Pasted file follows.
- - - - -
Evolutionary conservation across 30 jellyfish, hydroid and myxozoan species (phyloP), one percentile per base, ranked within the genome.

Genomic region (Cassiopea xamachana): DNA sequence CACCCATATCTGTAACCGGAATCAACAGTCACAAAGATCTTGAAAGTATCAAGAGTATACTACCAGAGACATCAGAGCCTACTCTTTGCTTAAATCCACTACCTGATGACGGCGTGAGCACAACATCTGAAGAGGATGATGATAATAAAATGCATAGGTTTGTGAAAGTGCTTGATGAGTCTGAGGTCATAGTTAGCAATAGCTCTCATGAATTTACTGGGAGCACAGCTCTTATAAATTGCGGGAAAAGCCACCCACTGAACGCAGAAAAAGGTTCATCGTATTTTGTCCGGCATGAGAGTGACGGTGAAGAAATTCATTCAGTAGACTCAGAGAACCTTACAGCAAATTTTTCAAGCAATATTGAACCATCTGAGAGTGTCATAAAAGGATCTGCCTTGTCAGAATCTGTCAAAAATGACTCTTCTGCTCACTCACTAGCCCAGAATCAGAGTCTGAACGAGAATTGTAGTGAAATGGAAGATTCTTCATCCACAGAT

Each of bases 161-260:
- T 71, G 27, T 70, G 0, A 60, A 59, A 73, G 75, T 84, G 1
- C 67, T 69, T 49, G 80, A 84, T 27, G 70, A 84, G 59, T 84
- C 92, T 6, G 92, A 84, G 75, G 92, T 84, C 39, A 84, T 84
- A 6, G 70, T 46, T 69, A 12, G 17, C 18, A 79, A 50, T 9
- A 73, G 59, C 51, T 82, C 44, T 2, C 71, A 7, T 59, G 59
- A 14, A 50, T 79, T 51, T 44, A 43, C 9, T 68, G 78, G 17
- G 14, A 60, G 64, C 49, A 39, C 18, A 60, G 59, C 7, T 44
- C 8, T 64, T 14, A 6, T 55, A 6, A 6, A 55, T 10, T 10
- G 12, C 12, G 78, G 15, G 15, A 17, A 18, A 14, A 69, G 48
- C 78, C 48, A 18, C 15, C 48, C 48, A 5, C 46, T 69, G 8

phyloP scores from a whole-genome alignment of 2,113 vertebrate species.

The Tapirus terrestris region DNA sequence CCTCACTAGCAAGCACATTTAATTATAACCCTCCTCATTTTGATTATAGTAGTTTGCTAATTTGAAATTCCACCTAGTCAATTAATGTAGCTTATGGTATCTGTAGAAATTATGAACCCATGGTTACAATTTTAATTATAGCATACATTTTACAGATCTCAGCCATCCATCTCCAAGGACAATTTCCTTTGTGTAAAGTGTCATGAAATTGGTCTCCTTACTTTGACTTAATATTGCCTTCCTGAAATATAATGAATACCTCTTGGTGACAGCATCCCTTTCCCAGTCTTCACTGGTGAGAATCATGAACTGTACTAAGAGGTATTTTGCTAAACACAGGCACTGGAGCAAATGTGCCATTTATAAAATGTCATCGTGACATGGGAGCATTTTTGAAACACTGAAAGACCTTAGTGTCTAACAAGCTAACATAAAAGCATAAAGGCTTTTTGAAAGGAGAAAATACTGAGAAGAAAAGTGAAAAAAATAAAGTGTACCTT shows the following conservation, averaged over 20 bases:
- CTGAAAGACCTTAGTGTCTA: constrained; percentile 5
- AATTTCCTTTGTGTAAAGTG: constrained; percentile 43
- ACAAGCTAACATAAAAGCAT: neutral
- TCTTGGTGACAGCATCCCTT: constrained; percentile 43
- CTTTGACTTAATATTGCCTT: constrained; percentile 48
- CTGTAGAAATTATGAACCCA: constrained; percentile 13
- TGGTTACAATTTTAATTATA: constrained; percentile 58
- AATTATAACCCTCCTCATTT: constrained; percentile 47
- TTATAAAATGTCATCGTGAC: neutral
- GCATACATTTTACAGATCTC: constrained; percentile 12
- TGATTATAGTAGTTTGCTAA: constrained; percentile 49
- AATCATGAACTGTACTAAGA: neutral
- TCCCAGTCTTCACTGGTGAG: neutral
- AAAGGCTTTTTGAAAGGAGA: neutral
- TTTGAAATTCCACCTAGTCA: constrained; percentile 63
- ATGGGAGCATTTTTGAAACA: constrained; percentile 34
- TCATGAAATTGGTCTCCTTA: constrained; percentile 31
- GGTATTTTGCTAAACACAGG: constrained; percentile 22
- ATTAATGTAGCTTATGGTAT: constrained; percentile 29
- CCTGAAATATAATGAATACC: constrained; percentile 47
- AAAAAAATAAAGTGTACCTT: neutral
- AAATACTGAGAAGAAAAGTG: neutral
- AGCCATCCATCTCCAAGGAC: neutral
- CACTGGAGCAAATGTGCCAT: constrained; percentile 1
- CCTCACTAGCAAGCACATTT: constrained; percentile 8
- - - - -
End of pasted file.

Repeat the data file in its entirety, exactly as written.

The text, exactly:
Evolutionary conservation across 30 jellyfish, hydroid and myxozoan species (phyloP), one percentile per base, ranked within the genome.

Genomic region (Cassiopea xamachana): DNA sequence CACCCATATCTGTAACCGGAATCAACAGTCACAAAGATCTTGAAAGTATCAAGAGTATACTACCAGAGACATCAGAGCCTACTCTTTGCTTAAATCCACTACCTGATGACGGCGTGAGCACAACATCTGAAGAGGATGATGATAATAAAATGCATAGGTTTGTGAAAGTGCTTGATGAGTCTGAGGTCATAGTTAGCAATAGCTCTCATGAATTTACTGGGAGCACAGCTCTTATAAATTGCGGGAAAAGCCACCCACTGAACGCAGAAAAAGGTTCATCGTATTTTGTCCGGCATGAGAGTGACGGTGAAGAAATTCATTCAGTAGACTCAGAGAACCTTACAGCAAATTTTTCAAGCAATATTGAACCATCTGAGAGTGTCATAAAAGGATCTGCCTTGTCAGAATCTGTCAAAAATGACTCTTCTGCTCACTCACTAGCCCAGAATCAGAGTCTGAACGAGAATTGTAGTGAAATGGAAGATTCTTCATCCACAGAT

Each of bases 161-260:
- T 71, G 27, T 70, G 0, A 60, A 59, A 73, G 75, T 84, G 1
- C 67, T 69, T 49, G 80, A 84, T 27, G 70, A 84, G 59, T 84
- C 92, T 6, G 92, A 84, G 75, G 92, T 84, C 39, A 84, T 84
- A 6, G 70, T 46, T 69, A 12, G 17, C 18, A 79, A 50, T 9
- A 73, G 59, C 51, T 82, C 44, T 2, C 71, A 7, T 59, G 59
- A 14, A 50, T 79, T 51, T 44, A 43, C 9, T 68, G 78, G 17
- G 14, A 60, G 64, C 49, A 39, C 18, A 60, G 59, C 7, T 44
- C 8, T 64, T 14, A 6, T 55, A 6, A 6, A 55, T 10, T 10
- G 12, C 12, G 78, G 15, G 15, A 17, A 18, A 14, A 69, G 48
- C 78, C 48, A 18, C 15, C 48, C 48, A 5, C 46, T 69, G 8

phyloP scores from a whole-genome alignment of 2,113 vertebrate species.

The Tapirus terrestris region DNA sequence CCTCACTAGCAAGCACATTTAATTATAACCCTCCTCATTTTGATTATAGTAGTTTGCTAATTTGAAATTCCACCTAGTCAATTAATGTAGCTTATGGTATCTGTAGAAATTATGAACCCATGGTTACAATTTTAATTATAGCATACATTTTACAGATCTCAGCCATCCATCTCCAAGGACAATTTCCTTTGTGTAAAGTGTCATGAAATTGGTCTCCTTACTTTGACTTAATATTGCCTTCCTGAAATATAATGAATACCTCTTGGTGACAGCATCCCTTTCCCAGTCTTCACTGGTGAGAATCATGAACTGTACTAAGAGGTATTTTGCTAAACACAGGCACTGGAGCAAATGTGCCATTTATAAAATGTCATCGTGACATGGGAGCATTTTTGAAACACTGAAAGACCTTAGTGTCTAACAAGCTAACATAAAAGCATAAAGGCTTTTTGAAAGGAGAAAATACTGAGAAGAAAAGTGAAAAAAATAAAGTGTACCTT shows the following conservation, averaged over 20 bases:
- CTGAAAGACCTTAGTGTCTA: constrained; percentile 5
- AATTTCCTTTGTGTAAAGTG: constrained; percentile 43
- ACAAGCTAACATAAAAGCAT: neutral
- TCTTGGTGACAGCATCCCTT: constrained; percentile 43
- CTTTGACTTAATATTGCCTT: constrained; percentile 48
- CTGTAGAAATTATGAACCCA: constrained; percentile 13
- TGGTTACAATTTTAATTATA: constrained; percentile 58
- AATTATAACCCTCCTCATTT: constrained; percentile 47
- TTATAAAATGTCATCGTGAC: neutral
- GCATACATTTTACAGATCTC: constrained; percentile 12
- TGATTATAGTAGTTTGCTAA: constrained; percentile 49
- AATCATGAACTGTACTAAGA: neutral
- TCCCAGTCTTCACTGGTGAG: neutral
- AAAGGCTTTTTGAAAGGAGA: neutral
- TTTGAAATTCCACCTAGTCA: constrained; percentile 63
- ATGGGAGCATTTTTGAAACA: constrained; percentile 34
- TCATGAAATTGGTCTCCTTA: constrained; percentile 31
- GGTATTTTGCTAAACACAGG: constrained; percentile 22
- ATTAATGTAGCTTATGGTAT: constrained; percentile 29
- CCTGAAATATAATGAATACC: constrained; percentile 47
- AAAAAAATAAAGTGTACCTT: neutral
- AAATACTGAGAAGAAAAGTG: neutral
- AGCCATCCATCTCCAAGGAC: neutral
- CACTGGAGCAAATGTGCCAT: constrained; percentile 1
- CCTCACTAGCAAGCACATTT: constrained; percentile 8